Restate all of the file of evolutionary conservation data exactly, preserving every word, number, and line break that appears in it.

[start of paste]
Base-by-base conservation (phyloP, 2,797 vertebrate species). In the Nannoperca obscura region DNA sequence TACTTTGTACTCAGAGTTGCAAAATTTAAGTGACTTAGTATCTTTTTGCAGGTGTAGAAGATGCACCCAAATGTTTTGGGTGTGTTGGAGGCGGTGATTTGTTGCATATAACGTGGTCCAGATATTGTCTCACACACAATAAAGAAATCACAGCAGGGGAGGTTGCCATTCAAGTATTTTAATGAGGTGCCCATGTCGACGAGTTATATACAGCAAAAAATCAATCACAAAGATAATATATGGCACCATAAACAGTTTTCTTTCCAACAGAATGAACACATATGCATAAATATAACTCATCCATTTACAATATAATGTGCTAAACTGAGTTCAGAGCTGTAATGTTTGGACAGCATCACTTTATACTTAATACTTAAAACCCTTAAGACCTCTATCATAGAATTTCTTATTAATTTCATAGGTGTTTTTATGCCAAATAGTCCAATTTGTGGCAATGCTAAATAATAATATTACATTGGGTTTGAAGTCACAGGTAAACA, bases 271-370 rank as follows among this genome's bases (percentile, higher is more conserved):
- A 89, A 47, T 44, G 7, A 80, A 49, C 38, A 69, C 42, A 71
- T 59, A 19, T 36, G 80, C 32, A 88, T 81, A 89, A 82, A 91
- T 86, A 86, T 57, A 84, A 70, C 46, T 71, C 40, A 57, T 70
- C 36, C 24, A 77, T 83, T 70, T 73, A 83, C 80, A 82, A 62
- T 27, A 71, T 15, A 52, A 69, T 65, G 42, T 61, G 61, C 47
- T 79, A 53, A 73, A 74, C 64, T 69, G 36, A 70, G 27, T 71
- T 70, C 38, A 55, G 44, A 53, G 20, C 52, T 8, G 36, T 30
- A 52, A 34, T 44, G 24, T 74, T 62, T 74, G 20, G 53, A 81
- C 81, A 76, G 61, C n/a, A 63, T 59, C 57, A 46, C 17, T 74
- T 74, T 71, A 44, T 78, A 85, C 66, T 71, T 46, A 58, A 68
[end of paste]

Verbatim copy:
Base-by-base conservation (phyloP, 2,797 vertebrate species). In the Nannoperca obscura region DNA sequence TACTTTGTACTCAGAGTTGCAAAATTTAAGTGACTTAGTATCTTTTTGCAGGTGTAGAAGATGCACCCAAATGTTTTGGGTGTGTTGGAGGCGGTGATTTGTTGCATATAACGTGGTCCAGATATTGTCTCACACACAATAAAGAAATCACAGCAGGGGAGGTTGCCATTCAAGTATTTTAATGAGGTGCCCATGTCGACGAGTTATATACAGCAAAAAATCAATCACAAAGATAATATATGGCACCATAAACAGTTTTCTTTCCAACAGAATGAACACATATGCATAAATATAACTCATCCATTTACAATATAATGTGCTAAACTGAGTTCAGAGCTGTAATGTTTGGACAGCATCACTTTATACTTAATACTTAAAACCCTTAAGACCTCTATCATAGAATTTCTTATTAATTTCATAGGTGTTTTTATGCCAAATAGTCCAATTTGTGGCAATGCTAAATAATAATATTACATTGGGTTTGAAGTCACAGGTAAACA, bases 271-370 rank as follows among this genome's bases (percentile, higher is more conserved):
- A 89, A 47, T 44, G 7, A 80, A 49, C 38, A 69, C 42, A 71
- T 59, A 19, T 36, G 80, C 32, A 88, T 81, A 89, A 82, A 91
- T 86, A 86, T 57, A 84, A 70, C 46, T 71, C 40, A 57, T 70
- C 36, C 24, A 77, T 83, T 70, T 73, A 83, C 80, A 82, A 62
- T 27, A 71, T 15, A 52, A 69, T 65, G 42, T 61, G 61, C 47
- T 79, A 53, A 73, A 74, C 64, T 69, G 36, A 70, G 27, T 71
- T 70, C 38, A 55, G 44, A 53, G 20, C 52, T 8, G 36, T 30
- A 52, A 34, T 44, G 24, T 74, T 62, T 74, G 20, G 53, A 81
- C 81, A 76, G 61, C n/a, A 63, T 59, C 57, A 46, C 17, T 74
- T 74, T 71, A 44, T 78, A 85, C 66, T 71, T 46, A 58, A 68